KANSAS CITY, Mo. -- Michelle Sullivan scored a prominent entry last summer in the annals of putting oneself out there.

A big, vivid image of Sullivan's body fat, as recorded by a medical scanner, appeared on the cover of the Kansas City Star's FYI magazine for all to see, with her internal belly fat illuminated in bright yellow.

It's not the kind of information everyone would want to share. But Sullivan was ready to do something about her weight problem, and she figured going public would help her stay focused on her goal while helping others, too.

The 50-year-old nurse had decided to take advantage of a new body scanner at a wellness center, which had been touted as highly accurate and specific. It differentiated between subcutaneous fat (the kind you can pinch), and visceral fat, which is internal and is the most dangerous kind because it crowds organs and produces harmful chemicals.

Has lost 23 pounds since scan

Sullivan knew she needed to lose weight, but the map of the fat concentrated in her abdomen, visceral adipose tissue, and the number assigned were a shock.

A VAT estimate higher than 100 is considered an increased health risk. Higher than 160 is "high risk." Sullivan's VAT was 271.

Since her encounter with the scan, Sullivan has lost 23 pounds. She followed the advice of a nurse practitioner at the center, to focus each meal on a lean protein and "two colors" -- that is, vegetables and fruit. Sugars and starches were no-nos.

"I feel a lot better," Sullivan says about her smaller self. The body aches she feared might be the onset of arthritis have gone away. "But (sticking with her diet) is hard," she says. "Every day is hard."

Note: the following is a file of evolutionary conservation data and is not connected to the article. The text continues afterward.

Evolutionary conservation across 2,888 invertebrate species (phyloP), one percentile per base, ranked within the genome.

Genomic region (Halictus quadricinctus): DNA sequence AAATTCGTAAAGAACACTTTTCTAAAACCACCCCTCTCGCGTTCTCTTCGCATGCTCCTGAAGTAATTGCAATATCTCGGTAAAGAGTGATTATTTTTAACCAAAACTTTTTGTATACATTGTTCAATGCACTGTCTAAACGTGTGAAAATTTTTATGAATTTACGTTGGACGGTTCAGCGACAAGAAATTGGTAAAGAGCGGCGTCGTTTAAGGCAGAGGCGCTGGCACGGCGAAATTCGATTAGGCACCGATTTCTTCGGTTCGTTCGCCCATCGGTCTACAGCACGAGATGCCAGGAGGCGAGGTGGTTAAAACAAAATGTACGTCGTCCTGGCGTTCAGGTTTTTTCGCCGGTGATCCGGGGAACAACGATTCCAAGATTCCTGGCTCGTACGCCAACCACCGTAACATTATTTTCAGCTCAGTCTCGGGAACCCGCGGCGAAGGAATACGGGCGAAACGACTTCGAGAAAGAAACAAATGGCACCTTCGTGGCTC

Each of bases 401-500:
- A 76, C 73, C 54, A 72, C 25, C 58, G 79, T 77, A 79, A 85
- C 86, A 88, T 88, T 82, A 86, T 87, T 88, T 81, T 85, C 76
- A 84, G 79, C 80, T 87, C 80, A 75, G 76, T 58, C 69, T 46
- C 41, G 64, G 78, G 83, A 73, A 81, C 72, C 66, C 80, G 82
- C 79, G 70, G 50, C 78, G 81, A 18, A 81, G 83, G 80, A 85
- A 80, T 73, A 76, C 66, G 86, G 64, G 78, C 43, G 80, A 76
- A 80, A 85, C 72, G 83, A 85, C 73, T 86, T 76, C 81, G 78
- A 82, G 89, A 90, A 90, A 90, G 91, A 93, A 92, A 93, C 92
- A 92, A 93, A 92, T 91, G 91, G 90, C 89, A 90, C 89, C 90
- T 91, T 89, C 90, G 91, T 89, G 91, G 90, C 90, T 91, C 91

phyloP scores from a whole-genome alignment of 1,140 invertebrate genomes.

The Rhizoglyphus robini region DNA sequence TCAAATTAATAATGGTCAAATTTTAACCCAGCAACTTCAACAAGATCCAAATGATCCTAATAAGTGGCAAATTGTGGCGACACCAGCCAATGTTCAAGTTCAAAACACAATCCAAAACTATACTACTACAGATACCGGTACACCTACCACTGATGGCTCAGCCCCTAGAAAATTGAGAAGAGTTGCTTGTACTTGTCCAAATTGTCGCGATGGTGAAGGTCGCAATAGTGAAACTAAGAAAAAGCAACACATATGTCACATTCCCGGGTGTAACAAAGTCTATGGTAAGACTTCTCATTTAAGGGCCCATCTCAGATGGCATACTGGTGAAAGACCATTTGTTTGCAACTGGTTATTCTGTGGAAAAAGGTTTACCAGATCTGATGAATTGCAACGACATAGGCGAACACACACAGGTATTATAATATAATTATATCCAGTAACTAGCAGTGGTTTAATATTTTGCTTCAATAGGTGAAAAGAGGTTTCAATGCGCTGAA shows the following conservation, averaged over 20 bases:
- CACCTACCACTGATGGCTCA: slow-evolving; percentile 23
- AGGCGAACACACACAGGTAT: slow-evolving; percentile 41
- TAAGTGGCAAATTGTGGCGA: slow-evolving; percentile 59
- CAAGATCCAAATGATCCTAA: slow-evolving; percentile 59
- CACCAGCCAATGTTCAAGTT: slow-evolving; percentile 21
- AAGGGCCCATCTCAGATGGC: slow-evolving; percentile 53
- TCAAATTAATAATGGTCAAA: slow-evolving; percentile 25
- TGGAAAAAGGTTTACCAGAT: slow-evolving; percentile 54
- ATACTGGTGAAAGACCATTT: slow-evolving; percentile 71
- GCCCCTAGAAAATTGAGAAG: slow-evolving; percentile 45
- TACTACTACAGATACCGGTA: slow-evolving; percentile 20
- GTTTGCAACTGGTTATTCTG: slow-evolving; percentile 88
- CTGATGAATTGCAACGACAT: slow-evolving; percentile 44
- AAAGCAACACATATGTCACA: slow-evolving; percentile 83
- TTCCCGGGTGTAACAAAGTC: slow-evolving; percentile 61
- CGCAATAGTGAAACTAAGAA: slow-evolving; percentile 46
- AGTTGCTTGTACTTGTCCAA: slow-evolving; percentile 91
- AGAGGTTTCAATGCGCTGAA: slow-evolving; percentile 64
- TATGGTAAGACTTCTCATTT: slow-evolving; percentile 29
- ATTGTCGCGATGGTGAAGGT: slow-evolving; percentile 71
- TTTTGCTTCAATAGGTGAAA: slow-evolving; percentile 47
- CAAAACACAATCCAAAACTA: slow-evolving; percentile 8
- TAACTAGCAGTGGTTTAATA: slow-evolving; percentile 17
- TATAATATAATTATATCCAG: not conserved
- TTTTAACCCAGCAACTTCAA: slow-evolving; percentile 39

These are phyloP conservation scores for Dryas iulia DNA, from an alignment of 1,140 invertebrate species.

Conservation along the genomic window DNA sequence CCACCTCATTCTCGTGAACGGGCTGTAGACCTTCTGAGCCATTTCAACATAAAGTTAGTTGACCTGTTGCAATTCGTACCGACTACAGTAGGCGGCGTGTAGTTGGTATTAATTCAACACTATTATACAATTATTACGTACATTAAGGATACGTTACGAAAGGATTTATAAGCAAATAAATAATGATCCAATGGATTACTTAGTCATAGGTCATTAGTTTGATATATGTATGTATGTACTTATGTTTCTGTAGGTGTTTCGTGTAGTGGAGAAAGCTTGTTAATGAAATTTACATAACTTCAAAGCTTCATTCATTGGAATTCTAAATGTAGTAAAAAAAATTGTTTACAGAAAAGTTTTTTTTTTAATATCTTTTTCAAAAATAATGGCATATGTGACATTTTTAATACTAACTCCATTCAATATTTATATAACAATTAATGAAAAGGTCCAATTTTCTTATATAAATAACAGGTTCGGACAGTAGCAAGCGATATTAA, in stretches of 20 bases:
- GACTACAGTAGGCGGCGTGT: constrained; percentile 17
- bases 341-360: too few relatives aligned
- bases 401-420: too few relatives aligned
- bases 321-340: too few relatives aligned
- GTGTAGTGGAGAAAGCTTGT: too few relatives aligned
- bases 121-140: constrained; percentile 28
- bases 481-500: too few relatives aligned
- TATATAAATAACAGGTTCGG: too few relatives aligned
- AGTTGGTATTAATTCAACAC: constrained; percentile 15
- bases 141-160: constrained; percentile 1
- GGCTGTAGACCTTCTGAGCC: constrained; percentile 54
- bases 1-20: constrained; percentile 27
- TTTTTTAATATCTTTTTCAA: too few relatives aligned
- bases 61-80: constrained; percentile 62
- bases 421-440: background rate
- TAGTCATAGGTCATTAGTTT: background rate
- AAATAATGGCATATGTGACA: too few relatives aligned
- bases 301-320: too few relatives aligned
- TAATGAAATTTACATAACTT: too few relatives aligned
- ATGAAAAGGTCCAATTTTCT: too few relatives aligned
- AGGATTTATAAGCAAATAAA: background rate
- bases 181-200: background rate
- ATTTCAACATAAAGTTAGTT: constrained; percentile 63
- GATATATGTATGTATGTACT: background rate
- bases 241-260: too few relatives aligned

For breakfast she often has scrambled eggs and a piece of turkey bacon, but no toast. Lunch might be a piece of chicken plus tomatoes and cucumbers.

Careful about snacking

Sullivan also prepares for those "other" times. "If I'm going out shopping, I pack some nuts in my purse so I don't stop and get a big pretzel," she says.

In the afternoon at work she chews bubble gum to avoid snacking. And no more soda, which she used to enjoy daily. "The other day I took a sip just to see what it would be like," she says. "It was so sweet I couldn't handle it."

The nurse practitioner says the center has provided about 275 scans since offering them to the public in July 2013. "People are surprised to hear about the different kinds of fat they're carrying," she says. "Just knowing about their visceral fat -- and that it's working against them, hurting their health -- is a motivator to lose weight."

The scan can serve as a wake-up call, she adds. "A lot of people have the feeling that they've let themselves go and let themselves down," she says. "They're in tears, wondering how they let this happen in the past five years or eight years. "But we tell them it's not where you've been; it's where you're going."

Sullivan has an appointment later this month for a follow-up scan. Because diet improvements can reduce visceral fat fairly quickly, her VAT number likely has decreased.

She knows she wants to lose 17 more pounds. So far, she says, she hasn't been consistent with walking or a gym exercise routine, which will be her next step.

Sullivan has heard from work associates and others that her story inspired them to take action about their own problems with weight.

"People tell me how grateful they are that I did this. I say, 'Hey, however my fat can help, I'm there for you,' " she says with a laugh. "I know I needed this extreme measure to get me started."